Wild design is perhaps one of the most overlooked aspects of modern urban life, particularly in China. While it lacks the glamour of haute couture or the finesse of artisanal craftsmanship, the wild design stands as a testament to human ingenuity, resourcefulness, and adaptability. It challenges us to question our understanding of design itself: its function, aesthetics, and the narratives that shape it.
The Artists and their Explorations
Artists like Michael Wolf, Bill Aitchison, Huang Heshan, and Chu Jini have peeled back the layers of wild design in China, revealing a previously unexplored facet of urban life. Michael Wolf’s series ‘Bastard Chairs’ and ‘Back Door’ expose how everyday objects like chairs, stools, and even makeshift temples are being patched up and reconfigured multiple times. This form of design, born out of necessity, is a reflection of the thriftiness and ingenuity of the Chinese people (Liu, 2023).
Bill Aitchison’s ‘China Quick-Fix’ blog delves deeper into this phenomenon. He defines the quick fix as a “short-term solution to a problem that does not solve the cause of the problem, but rather, treats its symptoms.” His exploration highlights the use of rudimentary materials like plastic bottles, tape, and cardboard, providing a rare and humane insight into the challenges ordinary people face (Liu, 2023).
Characteristics of Wild Design
Huang Heshan takes this study a step further. In his research, he outlines five key traits that define wild design: it is mundane, brutal, cheap, easy, and pragmatic. These designs are typically seen among migrant populations in cities like Beijing, Guangzhou, Shanghai, and Shenzhen. They are a consequence of congested living conditions and limited resources (Liu, 2023).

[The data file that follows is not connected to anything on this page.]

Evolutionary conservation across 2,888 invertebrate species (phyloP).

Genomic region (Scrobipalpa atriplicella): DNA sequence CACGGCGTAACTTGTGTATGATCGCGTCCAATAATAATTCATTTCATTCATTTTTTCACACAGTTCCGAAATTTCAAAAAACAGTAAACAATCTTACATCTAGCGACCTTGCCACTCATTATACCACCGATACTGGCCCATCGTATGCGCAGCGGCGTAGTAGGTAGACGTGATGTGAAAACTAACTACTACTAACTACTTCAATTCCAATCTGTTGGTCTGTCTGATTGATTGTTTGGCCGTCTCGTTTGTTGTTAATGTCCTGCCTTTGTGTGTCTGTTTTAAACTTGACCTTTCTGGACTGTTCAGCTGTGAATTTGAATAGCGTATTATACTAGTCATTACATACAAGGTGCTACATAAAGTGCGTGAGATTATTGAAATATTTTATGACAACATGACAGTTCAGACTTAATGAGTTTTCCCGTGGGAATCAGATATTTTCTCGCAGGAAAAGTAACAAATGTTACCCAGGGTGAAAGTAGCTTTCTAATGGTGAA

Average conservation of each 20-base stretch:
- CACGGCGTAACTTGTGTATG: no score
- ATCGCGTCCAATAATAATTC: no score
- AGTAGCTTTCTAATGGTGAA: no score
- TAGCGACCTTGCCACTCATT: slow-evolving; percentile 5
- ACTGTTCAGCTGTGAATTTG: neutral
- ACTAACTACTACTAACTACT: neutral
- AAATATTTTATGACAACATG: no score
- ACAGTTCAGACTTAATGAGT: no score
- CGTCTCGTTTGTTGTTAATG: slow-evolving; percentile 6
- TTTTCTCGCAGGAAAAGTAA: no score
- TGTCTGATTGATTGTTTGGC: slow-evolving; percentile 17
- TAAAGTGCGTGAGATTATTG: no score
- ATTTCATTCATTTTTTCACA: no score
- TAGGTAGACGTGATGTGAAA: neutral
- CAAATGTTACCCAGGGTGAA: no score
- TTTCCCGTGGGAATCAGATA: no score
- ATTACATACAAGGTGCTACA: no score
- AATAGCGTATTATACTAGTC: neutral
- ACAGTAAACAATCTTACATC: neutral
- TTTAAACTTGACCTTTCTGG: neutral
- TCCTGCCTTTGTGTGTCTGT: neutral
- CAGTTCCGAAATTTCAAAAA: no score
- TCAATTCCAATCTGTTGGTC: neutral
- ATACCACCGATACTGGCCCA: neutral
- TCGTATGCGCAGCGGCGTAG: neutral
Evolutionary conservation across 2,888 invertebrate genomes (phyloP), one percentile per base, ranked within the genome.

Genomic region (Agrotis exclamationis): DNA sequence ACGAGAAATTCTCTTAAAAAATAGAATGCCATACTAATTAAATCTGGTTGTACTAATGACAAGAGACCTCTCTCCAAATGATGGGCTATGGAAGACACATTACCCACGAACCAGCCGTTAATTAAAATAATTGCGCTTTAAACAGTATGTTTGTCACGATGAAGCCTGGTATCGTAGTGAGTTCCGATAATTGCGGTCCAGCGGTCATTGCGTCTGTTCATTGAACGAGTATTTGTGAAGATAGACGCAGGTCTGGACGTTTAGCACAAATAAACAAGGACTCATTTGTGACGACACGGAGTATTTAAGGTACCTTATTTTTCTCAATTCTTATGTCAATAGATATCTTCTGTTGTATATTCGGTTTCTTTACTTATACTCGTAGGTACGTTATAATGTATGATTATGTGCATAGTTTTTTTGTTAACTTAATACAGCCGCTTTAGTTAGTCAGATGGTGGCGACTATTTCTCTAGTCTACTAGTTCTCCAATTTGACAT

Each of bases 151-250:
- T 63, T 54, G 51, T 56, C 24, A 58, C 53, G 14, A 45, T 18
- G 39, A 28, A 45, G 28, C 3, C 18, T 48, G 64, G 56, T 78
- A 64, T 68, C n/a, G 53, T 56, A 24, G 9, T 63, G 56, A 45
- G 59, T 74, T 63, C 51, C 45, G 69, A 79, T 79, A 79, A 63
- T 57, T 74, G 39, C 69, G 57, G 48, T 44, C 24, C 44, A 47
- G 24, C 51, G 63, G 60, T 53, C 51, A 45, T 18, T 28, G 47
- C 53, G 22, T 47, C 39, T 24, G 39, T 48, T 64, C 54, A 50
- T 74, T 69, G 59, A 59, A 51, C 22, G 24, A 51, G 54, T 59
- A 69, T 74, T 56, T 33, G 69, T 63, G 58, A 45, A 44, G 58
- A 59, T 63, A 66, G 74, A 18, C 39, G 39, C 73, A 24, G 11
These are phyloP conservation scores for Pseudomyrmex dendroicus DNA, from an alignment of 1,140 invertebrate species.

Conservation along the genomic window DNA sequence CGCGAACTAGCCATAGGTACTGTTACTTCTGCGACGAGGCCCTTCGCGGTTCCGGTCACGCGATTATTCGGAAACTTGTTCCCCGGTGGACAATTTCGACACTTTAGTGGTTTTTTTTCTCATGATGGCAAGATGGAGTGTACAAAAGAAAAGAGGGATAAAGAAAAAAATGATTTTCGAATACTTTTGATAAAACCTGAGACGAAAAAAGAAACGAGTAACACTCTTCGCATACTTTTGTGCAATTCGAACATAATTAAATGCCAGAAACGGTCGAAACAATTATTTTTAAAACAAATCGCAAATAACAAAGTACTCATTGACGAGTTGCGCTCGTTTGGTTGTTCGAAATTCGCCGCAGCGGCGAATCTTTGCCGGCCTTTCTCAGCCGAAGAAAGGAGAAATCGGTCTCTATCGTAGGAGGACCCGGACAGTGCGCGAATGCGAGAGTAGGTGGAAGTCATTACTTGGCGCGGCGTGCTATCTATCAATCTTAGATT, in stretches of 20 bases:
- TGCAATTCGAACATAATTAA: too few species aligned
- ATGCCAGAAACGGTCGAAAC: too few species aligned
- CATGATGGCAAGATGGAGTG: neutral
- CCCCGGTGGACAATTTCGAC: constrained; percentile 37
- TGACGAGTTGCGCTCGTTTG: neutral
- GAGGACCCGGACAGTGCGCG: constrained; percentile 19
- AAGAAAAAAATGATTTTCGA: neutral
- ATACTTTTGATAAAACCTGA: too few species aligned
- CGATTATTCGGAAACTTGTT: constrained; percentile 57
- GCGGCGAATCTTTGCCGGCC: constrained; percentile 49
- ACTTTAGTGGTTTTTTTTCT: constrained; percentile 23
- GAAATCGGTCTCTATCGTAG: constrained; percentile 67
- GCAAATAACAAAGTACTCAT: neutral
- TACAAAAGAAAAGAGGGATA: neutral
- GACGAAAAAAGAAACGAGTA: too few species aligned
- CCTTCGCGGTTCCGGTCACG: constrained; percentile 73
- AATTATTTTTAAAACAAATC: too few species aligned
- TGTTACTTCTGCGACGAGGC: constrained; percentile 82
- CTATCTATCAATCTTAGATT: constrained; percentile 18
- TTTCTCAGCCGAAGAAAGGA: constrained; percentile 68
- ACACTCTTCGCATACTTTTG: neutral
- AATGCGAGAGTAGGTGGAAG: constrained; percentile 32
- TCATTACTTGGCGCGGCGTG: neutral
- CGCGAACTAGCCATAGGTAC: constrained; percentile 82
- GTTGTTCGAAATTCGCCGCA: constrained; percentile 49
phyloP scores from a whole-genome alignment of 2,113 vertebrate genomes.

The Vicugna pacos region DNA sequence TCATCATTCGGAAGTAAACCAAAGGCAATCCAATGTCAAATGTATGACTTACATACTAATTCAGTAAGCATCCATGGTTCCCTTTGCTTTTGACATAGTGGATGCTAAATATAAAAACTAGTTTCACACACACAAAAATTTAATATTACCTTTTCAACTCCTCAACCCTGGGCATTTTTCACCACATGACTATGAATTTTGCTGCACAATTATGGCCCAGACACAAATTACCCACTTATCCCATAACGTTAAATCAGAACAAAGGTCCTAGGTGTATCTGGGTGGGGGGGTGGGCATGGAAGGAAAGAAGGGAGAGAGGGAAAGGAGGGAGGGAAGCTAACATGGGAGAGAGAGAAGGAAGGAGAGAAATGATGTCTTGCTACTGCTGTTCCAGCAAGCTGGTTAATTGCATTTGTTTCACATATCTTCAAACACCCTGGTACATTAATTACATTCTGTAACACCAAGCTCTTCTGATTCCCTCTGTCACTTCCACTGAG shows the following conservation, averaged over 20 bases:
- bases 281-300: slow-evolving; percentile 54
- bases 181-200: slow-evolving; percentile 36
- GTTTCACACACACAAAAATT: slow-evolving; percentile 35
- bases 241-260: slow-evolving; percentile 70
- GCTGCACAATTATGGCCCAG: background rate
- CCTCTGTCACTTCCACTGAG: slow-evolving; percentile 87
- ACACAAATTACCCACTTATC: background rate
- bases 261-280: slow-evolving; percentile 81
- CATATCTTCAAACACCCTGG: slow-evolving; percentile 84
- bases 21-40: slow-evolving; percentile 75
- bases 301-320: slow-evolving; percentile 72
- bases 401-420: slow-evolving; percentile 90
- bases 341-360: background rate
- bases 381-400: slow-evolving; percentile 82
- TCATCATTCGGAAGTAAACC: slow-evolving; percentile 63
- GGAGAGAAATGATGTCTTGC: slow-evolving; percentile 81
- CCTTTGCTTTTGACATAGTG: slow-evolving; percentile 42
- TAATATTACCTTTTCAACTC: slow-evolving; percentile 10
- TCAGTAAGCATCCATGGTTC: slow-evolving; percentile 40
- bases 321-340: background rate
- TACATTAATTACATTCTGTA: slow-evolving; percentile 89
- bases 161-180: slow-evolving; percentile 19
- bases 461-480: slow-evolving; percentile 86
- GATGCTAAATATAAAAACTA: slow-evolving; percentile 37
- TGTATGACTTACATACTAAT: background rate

Chu Jini, on the other hand, focuses on the DIY structures that serve multiple urban needs, from roadblocks to signage. These forms of design are ever-evolving, changing in form and function to adapt to the complex, ever-shifting urban fabric (Liu, 2023).
Social Impact and Relevance
The birthplaces of wild design—migrant villages—are rapidly evolving spaces. Over time, these makeshift solutions have come to challenge and destabilize existing social and material structures, shedding light on the relationship between design and infrastructure (Liu, 2023).
Despite the immense practicality and social relevance, wild design is often mischaracterized as a mere aesthetic style. This is a critical mistake. Wild design serves as an act of rebellion against the monopolistic infrastructures that fail to address the basic needs of ordinary people. It speaks volumes about the social fabric, revealing the hidden links among various actors in broader socio-cultural networks.
Summation and Future Directions
Coined by Huang Heshan, wild design is a phenomenon that essentially epitomizes the practice of using minimal materials to satisfy enormous social needs. As an ongoing project, the growing visual archives of wild design captured and shared by ordinary people are helping to further diversify the interpretations and implications of these spontaneous solutions (Liu, 2023).
The aim is to extend this dialogue through more animated interpretations and narratives that lend a sense of humour and humanity to these designs. After all, if design is to be understood as a solution to human problems, then wild design stands as one of its purest forms (Liu, 2023).
By understanding and appreciating the significance of wild design, we not only honour the unnamed designers behind these creations but also contribute to a more inclusive, realistic narrative of what design can and should be.
So the next time you stumble upon a chair held together by duct tape or a cardboard sign directing traffic, take a moment to appreciate this wild side of design—it’s a field study in resilience, creativity, and the very human act of making do.
Yaxi Liu (2023). Wild design and its activism in everyday urban life, The Design Journal, 26:3, 417-437.